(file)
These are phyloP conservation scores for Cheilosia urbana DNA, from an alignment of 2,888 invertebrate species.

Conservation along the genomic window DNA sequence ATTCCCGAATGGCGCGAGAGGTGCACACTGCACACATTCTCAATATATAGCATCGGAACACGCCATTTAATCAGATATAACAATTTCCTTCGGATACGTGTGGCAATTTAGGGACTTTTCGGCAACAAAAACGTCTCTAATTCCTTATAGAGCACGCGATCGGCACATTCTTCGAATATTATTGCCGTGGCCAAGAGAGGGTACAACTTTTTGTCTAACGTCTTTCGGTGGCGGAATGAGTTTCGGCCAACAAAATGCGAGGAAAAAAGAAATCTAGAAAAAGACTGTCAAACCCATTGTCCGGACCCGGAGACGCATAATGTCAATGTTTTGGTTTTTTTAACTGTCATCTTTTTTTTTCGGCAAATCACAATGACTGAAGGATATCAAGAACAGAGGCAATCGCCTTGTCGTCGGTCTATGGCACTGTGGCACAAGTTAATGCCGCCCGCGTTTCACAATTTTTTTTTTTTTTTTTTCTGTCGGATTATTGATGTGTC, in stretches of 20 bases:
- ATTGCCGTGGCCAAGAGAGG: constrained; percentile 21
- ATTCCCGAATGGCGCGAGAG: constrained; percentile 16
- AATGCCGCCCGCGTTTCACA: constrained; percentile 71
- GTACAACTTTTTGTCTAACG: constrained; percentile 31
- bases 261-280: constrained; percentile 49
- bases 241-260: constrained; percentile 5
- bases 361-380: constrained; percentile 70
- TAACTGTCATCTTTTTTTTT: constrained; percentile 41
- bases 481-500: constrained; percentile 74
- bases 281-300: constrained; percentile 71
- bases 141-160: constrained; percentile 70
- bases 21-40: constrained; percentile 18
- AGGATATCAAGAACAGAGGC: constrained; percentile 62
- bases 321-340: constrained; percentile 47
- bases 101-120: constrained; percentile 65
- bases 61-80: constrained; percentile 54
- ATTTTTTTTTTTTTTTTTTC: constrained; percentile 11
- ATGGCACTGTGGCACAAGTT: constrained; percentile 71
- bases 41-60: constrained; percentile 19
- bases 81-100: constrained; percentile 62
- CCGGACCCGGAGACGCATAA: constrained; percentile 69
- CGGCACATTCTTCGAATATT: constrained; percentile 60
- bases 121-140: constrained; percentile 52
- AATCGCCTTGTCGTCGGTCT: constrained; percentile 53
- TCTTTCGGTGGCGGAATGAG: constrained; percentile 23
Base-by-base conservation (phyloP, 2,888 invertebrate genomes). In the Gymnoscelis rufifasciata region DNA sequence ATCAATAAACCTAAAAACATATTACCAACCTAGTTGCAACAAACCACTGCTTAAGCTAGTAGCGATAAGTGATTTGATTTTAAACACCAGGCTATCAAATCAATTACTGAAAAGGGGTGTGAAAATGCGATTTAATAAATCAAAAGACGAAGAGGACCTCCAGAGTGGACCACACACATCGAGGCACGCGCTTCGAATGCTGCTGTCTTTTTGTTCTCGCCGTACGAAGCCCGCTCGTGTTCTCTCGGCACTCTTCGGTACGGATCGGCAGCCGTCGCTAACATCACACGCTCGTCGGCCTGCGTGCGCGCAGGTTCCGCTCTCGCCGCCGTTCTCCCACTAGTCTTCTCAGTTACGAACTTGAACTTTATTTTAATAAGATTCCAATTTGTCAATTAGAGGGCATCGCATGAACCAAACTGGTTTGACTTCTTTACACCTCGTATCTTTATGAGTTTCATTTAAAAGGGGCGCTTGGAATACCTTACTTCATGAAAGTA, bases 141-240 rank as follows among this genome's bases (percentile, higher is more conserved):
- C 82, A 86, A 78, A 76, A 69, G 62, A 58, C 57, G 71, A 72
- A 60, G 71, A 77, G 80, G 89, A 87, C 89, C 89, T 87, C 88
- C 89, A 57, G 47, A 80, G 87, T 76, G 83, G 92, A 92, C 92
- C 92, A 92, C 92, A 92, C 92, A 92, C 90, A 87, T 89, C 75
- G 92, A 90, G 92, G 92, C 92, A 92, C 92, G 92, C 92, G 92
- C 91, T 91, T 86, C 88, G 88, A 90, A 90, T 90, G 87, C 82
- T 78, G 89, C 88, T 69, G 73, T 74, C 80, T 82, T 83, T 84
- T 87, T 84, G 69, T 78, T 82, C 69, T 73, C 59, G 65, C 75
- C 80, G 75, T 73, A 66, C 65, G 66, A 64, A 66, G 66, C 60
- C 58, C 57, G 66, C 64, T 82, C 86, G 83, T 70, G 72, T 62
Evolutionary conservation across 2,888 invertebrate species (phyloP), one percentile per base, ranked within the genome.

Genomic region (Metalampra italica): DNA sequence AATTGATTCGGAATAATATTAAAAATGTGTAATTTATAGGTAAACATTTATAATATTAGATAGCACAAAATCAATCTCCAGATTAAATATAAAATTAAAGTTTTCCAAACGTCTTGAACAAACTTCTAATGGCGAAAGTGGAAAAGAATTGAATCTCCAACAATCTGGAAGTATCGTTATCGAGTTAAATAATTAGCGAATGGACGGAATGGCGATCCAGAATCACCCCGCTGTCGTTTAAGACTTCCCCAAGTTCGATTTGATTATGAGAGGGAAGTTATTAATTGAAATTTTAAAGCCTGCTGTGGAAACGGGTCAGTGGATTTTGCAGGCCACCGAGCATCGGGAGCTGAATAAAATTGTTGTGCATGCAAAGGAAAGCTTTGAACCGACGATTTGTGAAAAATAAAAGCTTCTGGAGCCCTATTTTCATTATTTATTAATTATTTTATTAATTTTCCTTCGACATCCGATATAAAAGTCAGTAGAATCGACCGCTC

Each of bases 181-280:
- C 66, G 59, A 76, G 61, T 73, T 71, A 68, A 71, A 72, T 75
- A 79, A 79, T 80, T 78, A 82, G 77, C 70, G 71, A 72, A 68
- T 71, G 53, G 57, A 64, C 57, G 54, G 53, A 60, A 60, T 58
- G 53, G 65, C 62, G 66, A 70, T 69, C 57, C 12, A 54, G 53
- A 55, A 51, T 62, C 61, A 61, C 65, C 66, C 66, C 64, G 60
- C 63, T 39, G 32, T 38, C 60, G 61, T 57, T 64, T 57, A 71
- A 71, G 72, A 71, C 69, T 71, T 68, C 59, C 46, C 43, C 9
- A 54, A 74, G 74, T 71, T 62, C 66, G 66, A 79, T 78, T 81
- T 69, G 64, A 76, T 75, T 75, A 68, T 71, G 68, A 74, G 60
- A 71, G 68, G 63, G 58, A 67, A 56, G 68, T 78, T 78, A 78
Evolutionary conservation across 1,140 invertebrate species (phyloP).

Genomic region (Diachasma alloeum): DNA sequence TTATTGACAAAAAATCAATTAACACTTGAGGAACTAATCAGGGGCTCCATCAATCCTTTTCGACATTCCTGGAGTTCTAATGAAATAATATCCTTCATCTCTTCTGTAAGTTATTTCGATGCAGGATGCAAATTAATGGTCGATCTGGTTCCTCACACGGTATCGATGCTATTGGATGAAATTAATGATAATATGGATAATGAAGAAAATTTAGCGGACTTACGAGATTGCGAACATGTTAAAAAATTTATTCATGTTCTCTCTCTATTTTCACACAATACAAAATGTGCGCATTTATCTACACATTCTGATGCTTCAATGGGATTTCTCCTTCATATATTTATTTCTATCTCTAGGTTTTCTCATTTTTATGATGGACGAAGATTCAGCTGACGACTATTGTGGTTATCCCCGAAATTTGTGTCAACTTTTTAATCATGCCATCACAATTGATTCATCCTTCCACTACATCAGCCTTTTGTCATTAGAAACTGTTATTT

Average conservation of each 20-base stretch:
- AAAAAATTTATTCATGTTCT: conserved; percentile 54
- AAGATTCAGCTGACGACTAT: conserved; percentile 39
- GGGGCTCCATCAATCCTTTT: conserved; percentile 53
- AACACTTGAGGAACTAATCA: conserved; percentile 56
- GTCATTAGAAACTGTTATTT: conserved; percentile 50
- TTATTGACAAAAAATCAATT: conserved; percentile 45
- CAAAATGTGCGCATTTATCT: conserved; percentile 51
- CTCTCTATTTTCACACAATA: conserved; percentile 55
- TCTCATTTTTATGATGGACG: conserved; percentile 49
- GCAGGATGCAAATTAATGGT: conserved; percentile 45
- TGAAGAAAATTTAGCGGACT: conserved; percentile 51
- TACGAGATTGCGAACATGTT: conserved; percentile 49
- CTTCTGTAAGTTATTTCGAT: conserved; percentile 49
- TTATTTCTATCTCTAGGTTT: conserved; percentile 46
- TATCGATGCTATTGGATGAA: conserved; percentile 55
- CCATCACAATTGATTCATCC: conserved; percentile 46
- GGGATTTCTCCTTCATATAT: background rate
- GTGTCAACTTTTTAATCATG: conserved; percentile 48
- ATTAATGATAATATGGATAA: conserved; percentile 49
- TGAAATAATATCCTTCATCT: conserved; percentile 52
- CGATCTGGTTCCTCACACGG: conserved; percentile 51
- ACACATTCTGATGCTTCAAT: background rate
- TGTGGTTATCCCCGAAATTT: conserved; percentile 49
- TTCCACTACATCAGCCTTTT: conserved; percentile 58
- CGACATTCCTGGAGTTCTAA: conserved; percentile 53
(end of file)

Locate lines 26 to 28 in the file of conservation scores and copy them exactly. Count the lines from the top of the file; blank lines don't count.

- AATCGCCTTGTCGTCGGTCT: constrained; percentile 53
- TCTTTCGGTGGCGGAATGAG: constrained; percentile 23
Base-by-base conservation (phyloP, 2,888 invertebrate genomes). In the Gymnoscelis rufifasciata region DNA sequence ATCAATAAACCTAAAAACATATTACCAACCTAGTTGCAACAAACCACTGCTTAAGCTAGTAGCGATAAGTGATTTGATTTTAAACACCAGGCTATCAAATCAATTACTGAAAAGGGGTGTGAAAATGCGATTTAATAAATCAAAAGACGAAGAGGACCTCCAGAGTGGACCACACACATCGAGGCACGCGCTTCGAATGCTGCTGTCTTTTTGTTCTCGCCGTACGAAGCCCGCTCGTGTTCTCTCGGCACTCTTCGGTACGGATCGGCAGCCGTCGCTAACATCACACGCTCGTCGGCCTGCGTGCGCGCAGGTTCCGCTCTCGCCGCCGTTCTCCCACTAGTCTTCTCAGTTACGAACTTGAACTTTATTTTAATAAGATTCCAATTTGTCAATTAGAGGGCATCGCATGAACCAAACTGGTTTGACTTCTTTACACCTCGTATCTTTATGAGTTTCATTTAAAAGGGGCGCTTGGAATACCTTACTTCATGAAAGTA, bases 141-240 rank as follows among this genome's bases (percentile, higher is more conserved):